First milestone in the Spanish City restoration

The first major milestone in the revival of the Spanish City Dome has been reached.

Work started last week to restore the iconic seafront landmark in Whitley Bay to its former glory.

The project is a key part of North Tyneside Council’s £36m Seafront Master Plan to reinvigorate the coastline between Cullercoats Bay and St Mary’s Island.

Specialist construction workers from building firm Robertson Construction have already completed the first major stage in the restoration scheme.

The first floor ceiling, which was installed shortly after the dome was first built, has now been removed, opening up double height space from the bottom to the top of the building and returning the rotunda area to its original splendour.

It means visitors will be able to look straight up and see the magnificent decorative interior view of the dome for the first time in around 100 years.

Norma Redfearn, Elected Mayor of North Tyneside, said: “It is absolutely fantastic that this first major milestone has been reached so soon after the restoration work began.

“The rotunda area is visually stunning and is even more impressive now that the ceiling has been removed and you can look straight up to the top of the building and see the dome itself. To think that people will be able to see the area in a way that hasn’t been witnessed for 100 years or so is amazing.

“I’m delighted to see the changes already taking place and this is a great example of the progress we’re making to breathe new life into our beautiful coastline and make the borough an appealing place to live, work and visit.”

The operation involved erecting scaffolding inside the ground floor before experts carefully removed sections of the wooden flooring above piece by piece to open the entire space.

Meanwhile, enabling works are well underway which will see parts of the dome’s west wing demolished. Some sections of the walls will remain to preserve as many original features as possible. Two twentieth century extensions will also be demolished as part of this first phase of works taking the façade back to how it looked around the 1920s.

Lead paint which covered the interior of the building is also being completely stripped out in order to meet safety standards, while the next stage of work will see the ageing foundations strengthened.

Since purchasing the building in 2001, the council has carried out £3m of essential structural repairs to the exterior to make it wind and water-tight.

The sympathetic restoration project involves recreating many original features which have previously been lost and adding new modern extensions at either end as well as a new rear entrance.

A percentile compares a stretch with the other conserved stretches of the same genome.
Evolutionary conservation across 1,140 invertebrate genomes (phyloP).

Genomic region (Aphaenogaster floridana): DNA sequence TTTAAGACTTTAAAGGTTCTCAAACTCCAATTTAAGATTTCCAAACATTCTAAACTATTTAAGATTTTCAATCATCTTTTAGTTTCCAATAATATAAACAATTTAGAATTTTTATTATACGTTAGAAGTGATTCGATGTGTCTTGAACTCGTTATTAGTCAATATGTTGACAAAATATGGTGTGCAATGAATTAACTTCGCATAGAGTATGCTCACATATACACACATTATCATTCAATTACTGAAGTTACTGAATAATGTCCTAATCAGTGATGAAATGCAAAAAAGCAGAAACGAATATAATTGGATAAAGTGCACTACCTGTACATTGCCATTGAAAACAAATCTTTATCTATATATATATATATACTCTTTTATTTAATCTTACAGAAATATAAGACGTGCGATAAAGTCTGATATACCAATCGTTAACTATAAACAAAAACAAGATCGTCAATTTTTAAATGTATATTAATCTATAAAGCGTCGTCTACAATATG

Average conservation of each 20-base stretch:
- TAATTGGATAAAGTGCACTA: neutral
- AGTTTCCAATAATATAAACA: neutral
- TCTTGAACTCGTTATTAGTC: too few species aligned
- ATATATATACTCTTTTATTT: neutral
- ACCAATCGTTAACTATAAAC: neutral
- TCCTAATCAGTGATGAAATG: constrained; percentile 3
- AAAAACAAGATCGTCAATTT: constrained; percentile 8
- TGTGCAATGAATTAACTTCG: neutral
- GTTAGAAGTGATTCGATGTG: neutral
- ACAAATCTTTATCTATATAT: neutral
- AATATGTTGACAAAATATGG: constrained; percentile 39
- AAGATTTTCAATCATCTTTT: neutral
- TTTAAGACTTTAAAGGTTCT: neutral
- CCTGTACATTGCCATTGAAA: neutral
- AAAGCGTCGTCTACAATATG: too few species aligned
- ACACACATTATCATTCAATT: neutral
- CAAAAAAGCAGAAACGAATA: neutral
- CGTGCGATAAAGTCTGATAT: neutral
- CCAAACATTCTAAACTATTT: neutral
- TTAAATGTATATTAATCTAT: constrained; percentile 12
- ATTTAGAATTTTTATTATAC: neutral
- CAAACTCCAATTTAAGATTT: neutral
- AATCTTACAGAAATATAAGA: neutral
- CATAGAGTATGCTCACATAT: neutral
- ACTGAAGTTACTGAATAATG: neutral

New construction jobs and apprenticeships will be opened up during the work as well as up to 100 employment opportunities which will be created for local people when the dome reopens. This has been made possible by the welcome financial support of the Heritage Lottery’s Heritage Enterprise Fund.

Commercial operator Kymel Trading Ltd will run the attraction as a wedding and conferencing venue featuring high-quality places to eat and drink, including a tea room, fish and chip takeaway and seafood restaurant.

The Spanish City restoration comes after North Tyneside Council successfully secured £3.47m of funding from the Heritage Lottery Fund (HLF). The council has invested £4m and also secured a Coastal Communities Fund grant of more than £2.5m.

Newcastle-based architects ADP Architecture have been appointed to carry out all architectural design services.


Notes to editors:

About the Spanish City Dome

The Spanish City Dome is a Grade II Listed building of great national importance being an early example of the ‘Hennebique’ patented system of reinforced concrete construction. When it was built in 1910, the Spanish City Dome was the largest freestanding dome in the UK after St Paul’s Cathedral.

It became part of a modern amusement park – and was immortalised in the 1981 Dire Straits song ‘Tunnel of Love’. After the business ended, the building remained empty for five years and fell into disrepair, becoming an eyesore rather than an attraction. Following a period of decline during the 80’s and 90’s, the building closed permanently to the public in 2000.

About the Heritage Lottery Fund (HLF)

Thanks to National Lottery players, we invest money to help people across the UK explore, enjoy and protect the heritage they care about - from the archaeology under our feet to the historic parks and buildings we love, from precious memories and collections to rare @heritagelottery